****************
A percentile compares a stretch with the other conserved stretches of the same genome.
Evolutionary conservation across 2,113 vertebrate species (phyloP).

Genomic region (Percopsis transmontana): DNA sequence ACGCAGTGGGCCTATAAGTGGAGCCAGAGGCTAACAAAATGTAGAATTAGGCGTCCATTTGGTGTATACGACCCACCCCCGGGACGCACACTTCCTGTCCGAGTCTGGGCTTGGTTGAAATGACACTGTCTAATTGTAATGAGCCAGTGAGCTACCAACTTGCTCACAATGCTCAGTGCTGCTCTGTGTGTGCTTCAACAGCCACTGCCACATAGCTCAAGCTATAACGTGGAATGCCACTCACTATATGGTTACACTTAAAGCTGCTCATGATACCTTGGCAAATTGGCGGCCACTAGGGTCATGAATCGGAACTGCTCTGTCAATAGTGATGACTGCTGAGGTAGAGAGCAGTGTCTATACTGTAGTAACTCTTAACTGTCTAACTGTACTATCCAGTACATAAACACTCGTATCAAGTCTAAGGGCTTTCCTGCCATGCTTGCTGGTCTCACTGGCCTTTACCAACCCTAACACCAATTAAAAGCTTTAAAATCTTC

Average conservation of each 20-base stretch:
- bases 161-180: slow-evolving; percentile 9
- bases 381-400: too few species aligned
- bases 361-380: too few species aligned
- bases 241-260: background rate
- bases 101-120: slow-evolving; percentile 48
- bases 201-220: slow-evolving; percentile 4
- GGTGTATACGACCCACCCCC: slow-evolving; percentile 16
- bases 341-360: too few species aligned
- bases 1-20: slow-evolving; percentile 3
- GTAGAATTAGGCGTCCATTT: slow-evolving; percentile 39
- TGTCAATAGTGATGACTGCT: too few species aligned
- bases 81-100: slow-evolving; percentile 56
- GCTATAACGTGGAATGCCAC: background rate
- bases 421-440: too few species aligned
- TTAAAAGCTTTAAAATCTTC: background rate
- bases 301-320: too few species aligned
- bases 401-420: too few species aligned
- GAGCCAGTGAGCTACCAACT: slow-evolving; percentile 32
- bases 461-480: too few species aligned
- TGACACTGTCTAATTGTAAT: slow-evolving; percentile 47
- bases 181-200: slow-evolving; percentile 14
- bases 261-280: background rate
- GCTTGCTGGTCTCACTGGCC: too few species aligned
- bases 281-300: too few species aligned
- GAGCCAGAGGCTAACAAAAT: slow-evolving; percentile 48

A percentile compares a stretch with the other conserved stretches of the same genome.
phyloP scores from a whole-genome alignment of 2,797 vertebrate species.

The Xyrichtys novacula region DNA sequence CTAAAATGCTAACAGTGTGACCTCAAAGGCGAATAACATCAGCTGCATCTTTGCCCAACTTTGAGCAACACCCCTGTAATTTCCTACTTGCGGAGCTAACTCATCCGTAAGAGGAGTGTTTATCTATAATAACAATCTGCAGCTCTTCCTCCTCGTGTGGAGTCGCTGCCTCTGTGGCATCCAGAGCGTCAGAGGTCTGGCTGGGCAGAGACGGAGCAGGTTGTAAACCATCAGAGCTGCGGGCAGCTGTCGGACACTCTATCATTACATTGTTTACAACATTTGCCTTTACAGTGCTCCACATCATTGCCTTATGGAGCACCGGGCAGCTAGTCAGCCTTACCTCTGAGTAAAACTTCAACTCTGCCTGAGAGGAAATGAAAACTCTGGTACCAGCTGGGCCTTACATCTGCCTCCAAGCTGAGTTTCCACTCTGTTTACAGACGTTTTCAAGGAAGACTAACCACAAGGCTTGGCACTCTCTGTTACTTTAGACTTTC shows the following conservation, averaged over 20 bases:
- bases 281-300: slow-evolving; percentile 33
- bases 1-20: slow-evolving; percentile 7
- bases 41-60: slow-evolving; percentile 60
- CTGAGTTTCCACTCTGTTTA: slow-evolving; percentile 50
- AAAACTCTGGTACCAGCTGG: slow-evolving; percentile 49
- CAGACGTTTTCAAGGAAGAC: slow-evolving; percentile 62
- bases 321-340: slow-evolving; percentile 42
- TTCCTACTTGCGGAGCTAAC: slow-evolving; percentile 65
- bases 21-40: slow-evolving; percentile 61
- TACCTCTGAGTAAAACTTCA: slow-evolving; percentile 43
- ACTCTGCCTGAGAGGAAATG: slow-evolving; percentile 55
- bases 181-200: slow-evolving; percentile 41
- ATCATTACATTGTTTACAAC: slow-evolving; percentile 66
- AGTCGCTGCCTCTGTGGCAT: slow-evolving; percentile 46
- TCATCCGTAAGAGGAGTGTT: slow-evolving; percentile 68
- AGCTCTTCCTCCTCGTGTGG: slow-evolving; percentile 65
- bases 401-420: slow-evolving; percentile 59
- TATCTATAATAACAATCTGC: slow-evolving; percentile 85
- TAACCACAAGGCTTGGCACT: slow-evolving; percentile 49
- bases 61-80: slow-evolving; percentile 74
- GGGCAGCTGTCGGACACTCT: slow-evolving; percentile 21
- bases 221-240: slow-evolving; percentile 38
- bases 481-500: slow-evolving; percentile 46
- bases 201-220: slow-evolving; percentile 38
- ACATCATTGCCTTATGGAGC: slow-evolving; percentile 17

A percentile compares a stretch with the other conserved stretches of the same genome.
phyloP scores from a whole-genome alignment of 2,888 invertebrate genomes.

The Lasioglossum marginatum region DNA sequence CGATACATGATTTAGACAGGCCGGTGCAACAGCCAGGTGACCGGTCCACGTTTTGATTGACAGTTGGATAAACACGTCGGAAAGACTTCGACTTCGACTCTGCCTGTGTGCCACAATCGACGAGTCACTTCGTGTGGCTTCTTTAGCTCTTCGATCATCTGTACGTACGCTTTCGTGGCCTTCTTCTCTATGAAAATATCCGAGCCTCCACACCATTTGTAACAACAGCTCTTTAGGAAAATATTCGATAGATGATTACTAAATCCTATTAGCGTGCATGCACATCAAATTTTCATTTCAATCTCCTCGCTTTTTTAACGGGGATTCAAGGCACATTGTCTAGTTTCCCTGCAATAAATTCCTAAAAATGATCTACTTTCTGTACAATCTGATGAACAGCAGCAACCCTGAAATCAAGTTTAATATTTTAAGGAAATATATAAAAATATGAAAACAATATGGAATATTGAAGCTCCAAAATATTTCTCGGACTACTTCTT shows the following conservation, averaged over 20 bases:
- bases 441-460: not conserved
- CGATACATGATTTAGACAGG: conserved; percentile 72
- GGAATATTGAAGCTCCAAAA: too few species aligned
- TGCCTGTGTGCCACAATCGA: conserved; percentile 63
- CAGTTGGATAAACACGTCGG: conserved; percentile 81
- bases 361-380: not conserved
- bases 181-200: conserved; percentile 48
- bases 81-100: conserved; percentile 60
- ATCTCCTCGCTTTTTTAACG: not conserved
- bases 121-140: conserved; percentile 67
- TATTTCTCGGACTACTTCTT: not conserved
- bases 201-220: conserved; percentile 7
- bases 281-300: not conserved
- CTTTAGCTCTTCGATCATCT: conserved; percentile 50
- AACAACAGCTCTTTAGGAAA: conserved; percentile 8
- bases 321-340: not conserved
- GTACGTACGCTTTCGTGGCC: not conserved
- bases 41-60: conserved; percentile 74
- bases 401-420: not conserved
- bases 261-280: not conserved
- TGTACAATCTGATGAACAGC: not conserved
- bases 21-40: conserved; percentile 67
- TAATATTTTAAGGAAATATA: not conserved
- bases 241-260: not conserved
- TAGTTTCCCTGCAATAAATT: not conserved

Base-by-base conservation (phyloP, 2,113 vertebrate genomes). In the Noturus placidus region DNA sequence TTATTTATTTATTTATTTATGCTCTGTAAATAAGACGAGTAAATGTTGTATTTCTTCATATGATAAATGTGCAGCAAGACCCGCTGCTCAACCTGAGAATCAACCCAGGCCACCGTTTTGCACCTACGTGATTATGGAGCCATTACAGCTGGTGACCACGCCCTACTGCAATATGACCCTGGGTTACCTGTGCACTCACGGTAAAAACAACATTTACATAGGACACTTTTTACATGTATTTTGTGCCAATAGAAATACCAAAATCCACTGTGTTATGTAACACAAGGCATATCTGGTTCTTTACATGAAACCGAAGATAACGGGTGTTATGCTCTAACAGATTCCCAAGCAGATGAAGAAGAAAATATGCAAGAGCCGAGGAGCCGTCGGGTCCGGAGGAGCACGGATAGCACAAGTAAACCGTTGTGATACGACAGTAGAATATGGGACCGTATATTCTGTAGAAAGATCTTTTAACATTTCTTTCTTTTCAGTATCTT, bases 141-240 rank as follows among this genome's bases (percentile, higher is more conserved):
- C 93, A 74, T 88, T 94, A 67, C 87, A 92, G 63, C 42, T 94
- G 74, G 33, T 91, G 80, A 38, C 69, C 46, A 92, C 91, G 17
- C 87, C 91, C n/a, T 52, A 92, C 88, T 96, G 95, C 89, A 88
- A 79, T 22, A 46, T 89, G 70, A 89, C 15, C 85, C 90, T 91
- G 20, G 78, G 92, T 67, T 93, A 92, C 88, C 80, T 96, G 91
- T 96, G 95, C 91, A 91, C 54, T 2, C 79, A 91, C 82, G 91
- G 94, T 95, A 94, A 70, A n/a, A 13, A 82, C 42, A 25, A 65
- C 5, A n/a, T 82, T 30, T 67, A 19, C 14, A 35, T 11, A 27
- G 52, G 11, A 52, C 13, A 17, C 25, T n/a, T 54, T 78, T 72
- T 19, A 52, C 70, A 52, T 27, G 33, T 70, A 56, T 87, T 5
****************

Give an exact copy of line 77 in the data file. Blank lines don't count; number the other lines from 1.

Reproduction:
- GTACGTACGCTTTCGTGGCC: not conserved